Concepts for Web 2.0 Service Integration
Pavel Drášil, Tomáš Pitner
Masaryk University, Faculty of Informatics, Botanická 68a, 602 00 Brno, Czech Republic
Thorsten Hampel, Marc Steinbring
Department of Knowledge and Business Engineering, University of Vienna, Rathausstr. 19/9, A-1010 Vienna, Austria
Keywords: Web 2.0, Service Classification, Mashup, Business Models, License Agreements.
Abstract: Mashups represent – beside the ease-of-use, high interactivity and social networking factors – another
significant phenomenon of Web 2.0. However, this "mashing process" is mostly based upon ad-hoc
approaches and techniques, rather than upon an in-depth analysis of the "mashing potential" of the services.
Therefore, the first goal of this paper is to provide a conceptual foundation for the mashups – to identify
services being typically integrated into mashups, and propose classification criteria forming a "Mash-Tree"
that were subsequently applied to selected services – representatives of each classification category. We
concentrate mainly on mashing of Web 2.0 services; integration in an enterprise environment is behind the
scope of this paper. Secondly, the mashing potential is studied from three perspectives – technical aspects of
mashability, business models for mashups, and potential legal issues concerning services themselves as well
as the data in them. We hope that the proposed mashup conceptualization together with our analysis of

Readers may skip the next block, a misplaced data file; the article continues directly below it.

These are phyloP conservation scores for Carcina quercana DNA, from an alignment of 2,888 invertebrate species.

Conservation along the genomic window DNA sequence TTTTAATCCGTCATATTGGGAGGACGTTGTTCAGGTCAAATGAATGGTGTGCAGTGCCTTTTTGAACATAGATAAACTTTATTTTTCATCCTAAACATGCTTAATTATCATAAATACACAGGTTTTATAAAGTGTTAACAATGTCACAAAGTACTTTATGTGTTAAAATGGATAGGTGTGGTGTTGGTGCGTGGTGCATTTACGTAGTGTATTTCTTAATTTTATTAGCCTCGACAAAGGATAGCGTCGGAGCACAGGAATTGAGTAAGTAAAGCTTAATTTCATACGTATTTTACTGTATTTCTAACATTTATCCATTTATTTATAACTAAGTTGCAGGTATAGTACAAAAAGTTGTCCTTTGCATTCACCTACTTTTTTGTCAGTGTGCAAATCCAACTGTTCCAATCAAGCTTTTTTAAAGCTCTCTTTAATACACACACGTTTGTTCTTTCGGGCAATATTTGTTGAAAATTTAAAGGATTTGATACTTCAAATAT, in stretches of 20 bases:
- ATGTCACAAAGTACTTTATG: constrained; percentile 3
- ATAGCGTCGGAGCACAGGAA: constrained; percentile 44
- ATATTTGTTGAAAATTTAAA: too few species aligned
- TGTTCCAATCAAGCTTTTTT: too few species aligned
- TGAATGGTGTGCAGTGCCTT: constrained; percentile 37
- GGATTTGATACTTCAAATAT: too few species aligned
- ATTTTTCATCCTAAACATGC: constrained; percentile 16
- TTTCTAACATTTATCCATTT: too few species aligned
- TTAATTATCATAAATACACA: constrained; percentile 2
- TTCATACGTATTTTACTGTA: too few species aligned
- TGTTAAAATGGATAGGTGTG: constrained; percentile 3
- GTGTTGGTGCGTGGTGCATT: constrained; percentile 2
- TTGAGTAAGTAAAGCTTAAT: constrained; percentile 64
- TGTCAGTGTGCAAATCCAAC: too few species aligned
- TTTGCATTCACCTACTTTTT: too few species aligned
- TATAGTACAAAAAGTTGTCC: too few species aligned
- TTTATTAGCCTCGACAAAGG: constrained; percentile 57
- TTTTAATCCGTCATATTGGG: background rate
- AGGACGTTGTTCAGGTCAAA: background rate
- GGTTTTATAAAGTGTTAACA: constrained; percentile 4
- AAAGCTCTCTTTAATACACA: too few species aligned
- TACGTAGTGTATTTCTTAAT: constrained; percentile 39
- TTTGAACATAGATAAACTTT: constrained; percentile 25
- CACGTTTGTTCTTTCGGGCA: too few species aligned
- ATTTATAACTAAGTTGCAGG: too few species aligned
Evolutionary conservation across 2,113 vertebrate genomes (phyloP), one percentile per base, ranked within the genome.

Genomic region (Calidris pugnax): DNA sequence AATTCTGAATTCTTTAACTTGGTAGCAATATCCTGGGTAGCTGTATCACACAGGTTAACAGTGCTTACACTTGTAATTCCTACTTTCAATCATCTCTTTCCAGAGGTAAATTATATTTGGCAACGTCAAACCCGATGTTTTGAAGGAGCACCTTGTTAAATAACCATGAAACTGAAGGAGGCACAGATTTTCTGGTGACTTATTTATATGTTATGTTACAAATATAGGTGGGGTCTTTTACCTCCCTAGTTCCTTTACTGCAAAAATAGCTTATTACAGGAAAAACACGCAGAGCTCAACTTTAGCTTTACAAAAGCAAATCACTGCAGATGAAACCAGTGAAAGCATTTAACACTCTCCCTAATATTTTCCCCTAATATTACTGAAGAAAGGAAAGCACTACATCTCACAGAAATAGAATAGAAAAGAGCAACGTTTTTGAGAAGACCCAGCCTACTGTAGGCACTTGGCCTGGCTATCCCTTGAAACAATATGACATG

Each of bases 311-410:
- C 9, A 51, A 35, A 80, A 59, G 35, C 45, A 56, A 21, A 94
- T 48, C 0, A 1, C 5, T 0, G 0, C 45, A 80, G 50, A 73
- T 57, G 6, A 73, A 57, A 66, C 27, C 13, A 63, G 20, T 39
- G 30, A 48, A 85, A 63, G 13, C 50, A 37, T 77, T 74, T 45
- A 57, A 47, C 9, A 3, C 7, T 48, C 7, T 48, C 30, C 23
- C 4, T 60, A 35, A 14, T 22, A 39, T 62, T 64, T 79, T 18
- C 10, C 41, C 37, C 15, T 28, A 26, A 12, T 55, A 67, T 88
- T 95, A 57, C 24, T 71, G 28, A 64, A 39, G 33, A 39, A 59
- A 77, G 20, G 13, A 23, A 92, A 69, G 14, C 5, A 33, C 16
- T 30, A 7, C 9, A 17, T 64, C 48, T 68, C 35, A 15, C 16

mashability can help to develop future Web 2.0 mashups that not only better meet stakeholders' expectations
but also respect legal terms and are technologically sound.
Although these days the buzzwords “web 2.0” and
“mashup” have become an important topic of
conversation – backed up by many successful
applications, it is hard to find a clear and concise
definition of the latter term. While the term “web
2.0” a.k.a “new net” per se has already been defined
and discussed since the groundbreaking article by
tim o’reilly was published in 2005 (o’reilly, 2005),
the question of what a “mashup” service actually is
remains. What are the underlying services being
“mashed-up”? What are the main factors for a
successful development of mashups? How do they
differ from conventional solutions? And above all,
do they keep their promise to be a flexible service by
communicating via open and usable application
interfaces? Based on a closer research of particular
mashups and services, this article analyses key
elements for a progressive deployment of services in
the new web.
Web services are probably the most widespread
application of the Service Oriented Architectures
(SOA) concept (Alonso et al, 2004). On one hand
they concentrate on building the service-oriented
application architecture using a set of individual
services. At the same time they take advantage of
standardized protocols, formats and interfaces for
communication and information exchange.
There are two substantial new developments
which form an important basis for the idea of service
oriented infrastructures, namely the ability of
services to be self-described using semantic
techniques, and a new culture of offering flexible
service and customized service usage by mashups.
A mashup service or simply mashup can be
defined as a Web Service or application built upon
the integration of other services or data usually
providing a certain added value, contextualization,
or innovation above the integrated services (Merrill,
2006). Due to their variety, we will identify typical
services being mashed-up and provide
a classification of them, creating a “Mash-Tree” (see
Drášil P., Pitner T., Hampel T. and Steinbring M. (2008).
GET READY FOR MASHABILITY! - Concepts for Web 2.0 Service Integration.
In Proceedings of the Tenth International Conference on Enterprise Information Systems - SAIC, pages 160-167